Lawrence Hill

For Book Clubs

Amnesty International

Amnesty International Book Club has created a discussion guide for The Illegal.


Black History in Canada Education Guide

Historica Canada, in partnership with TD Bank, has created a Black History in Canada Education Guide.

Aussi disponible en français.

Freedom Bound

From the February/March 2007 edition of The Beaver: Canada’s History Magazine, Lawrence Hill’s feature article called “Freedom Bound” about the historical document the "Book of Negroes."


By Lawrence Hill

“How Harper Lee Helped Canadians Ignore Racism in Our Own Backyard”

The Globe and Mail, February 1, 2016

Harper Lee, a giant of American literature, died Friday. What do her life and her work mean to Canadians, as we move through the ever-shifting sands of racial politics and try to define and better understand our past and our present? 

Removed from immediacy of childhood, Go Set a Watchman less powerful than Mockingbird

The Globe and Mail, July 14, 2015

No American novel has had a more seminal influence on our perception of racial injustice, and of the need to oppose it, than Harper Lee’sTo Kill a Mockingbird. First published in 1960, and set in the Great Depression in the early 1930s in the fictional Maycomb County in Alabama, To Kill a Mockingbird created two of the most memorable characters in 20th-century literature ... It has been assumed for decades that Mockingbird would be Lee’s only book: An instant bestseller and Pulitzer Prize-winner that has been translated into more than 40 languages. But the book we think of as her first turns out to be her second ... In a way, it helps to see Go Set a Watchman as an early draft of To Kill a Mockingbird — a draft written before she figured out the story she really had to tell.

“What I Learned About Language When I Titled My Novel The Book of Negroes, February 13, 2015

In 2007, shortly before the first printing of the novel in the United States, my American publisher (W.W. Norton & Co.) changed the title to Someone Knows My Name. I was told that American bookstores were reluctant to order a book with the word Negroes on the cover. In the Netherlands, meanwhile, where the Canadian title was translated quite literally to Het Negerboek, a small group of protesters of Dutch Surinamese descent was so outraged that they burned copies of the book cover in an Amsterdam park. When, back in the States, BET bought a six-part miniseries adaptation of the story ..., the network opted to use my original title, which persuaded Norton to re-release the book as The Book of Negroes. This back-and-forth made me wonder: What is it with the word Negroes? How has it come to be so incendiary?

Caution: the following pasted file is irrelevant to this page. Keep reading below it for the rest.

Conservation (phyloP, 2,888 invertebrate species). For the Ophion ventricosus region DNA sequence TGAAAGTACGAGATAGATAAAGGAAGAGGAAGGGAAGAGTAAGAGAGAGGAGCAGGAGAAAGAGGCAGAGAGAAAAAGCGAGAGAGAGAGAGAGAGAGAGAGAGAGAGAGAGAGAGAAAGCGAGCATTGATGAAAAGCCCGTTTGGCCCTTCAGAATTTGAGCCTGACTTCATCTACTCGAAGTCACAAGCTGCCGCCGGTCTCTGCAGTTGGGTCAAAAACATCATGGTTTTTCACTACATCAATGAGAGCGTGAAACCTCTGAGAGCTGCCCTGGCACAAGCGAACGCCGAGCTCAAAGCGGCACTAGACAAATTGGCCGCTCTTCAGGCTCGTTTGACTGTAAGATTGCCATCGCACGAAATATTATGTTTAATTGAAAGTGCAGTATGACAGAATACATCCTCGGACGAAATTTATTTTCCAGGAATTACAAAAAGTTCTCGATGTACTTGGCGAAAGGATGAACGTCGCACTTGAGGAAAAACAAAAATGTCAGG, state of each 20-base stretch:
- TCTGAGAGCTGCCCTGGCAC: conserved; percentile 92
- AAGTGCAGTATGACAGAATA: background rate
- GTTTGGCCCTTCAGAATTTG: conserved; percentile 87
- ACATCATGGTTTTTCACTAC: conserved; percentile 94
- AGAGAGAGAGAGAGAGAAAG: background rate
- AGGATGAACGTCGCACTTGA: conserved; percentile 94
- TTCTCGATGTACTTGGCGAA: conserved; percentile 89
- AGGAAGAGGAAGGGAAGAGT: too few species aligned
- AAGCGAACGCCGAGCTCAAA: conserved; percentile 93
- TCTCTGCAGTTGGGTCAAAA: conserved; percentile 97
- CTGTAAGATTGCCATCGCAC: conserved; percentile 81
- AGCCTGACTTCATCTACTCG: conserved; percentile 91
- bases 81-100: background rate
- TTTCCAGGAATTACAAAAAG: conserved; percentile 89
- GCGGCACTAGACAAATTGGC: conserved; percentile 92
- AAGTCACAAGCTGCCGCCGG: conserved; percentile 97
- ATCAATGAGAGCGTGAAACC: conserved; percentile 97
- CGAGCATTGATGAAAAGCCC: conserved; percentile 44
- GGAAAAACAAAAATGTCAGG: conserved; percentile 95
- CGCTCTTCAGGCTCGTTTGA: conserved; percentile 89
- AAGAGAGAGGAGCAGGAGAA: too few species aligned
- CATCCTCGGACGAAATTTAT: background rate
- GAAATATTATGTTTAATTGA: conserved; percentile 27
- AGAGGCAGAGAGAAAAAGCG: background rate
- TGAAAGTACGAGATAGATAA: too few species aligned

“Adaptation: Rewriting The Book of Negroes for the Small Screen” 

The Walrus, December 15, 2014

We novelists crave legitimacy. If a filmmaker acquires the rights to your book, that means you’re doing well—that you deserve a smidgen of respect. There are few ways for us to get ahead; we have been known to take on all manner of ignoble work in order to buy cheese and bread. I have written for newspapers, penned speeches for politicians I’d never support with my ballot, taught creative writing, led bicycle tours and canoe trips, washed dishes, and worked as a train operator. Trust me: selling film rights beats all of the above.

“Meet You at the Door”

The Walrus, September 12, 2012

This happened back in the dinosaur days, in the town of Gull Lake, population 800. The gulls had all died, and if ever there had been a lake it had dried up. On the Saskatchewan farmlands, oil pumps bobbed up and down, up and down, looking like black grasshoppers on speed. Folks were fuming about the metric system and had a nickname for the new top-loading railway car: a Trudeau hopper. I had other preoccupations. A ghost had chased me out of university and had hounded me for a year in Greece, Italy, France, and Spain. And now I was back in Canada, to take a summer job in a place where I knew no one.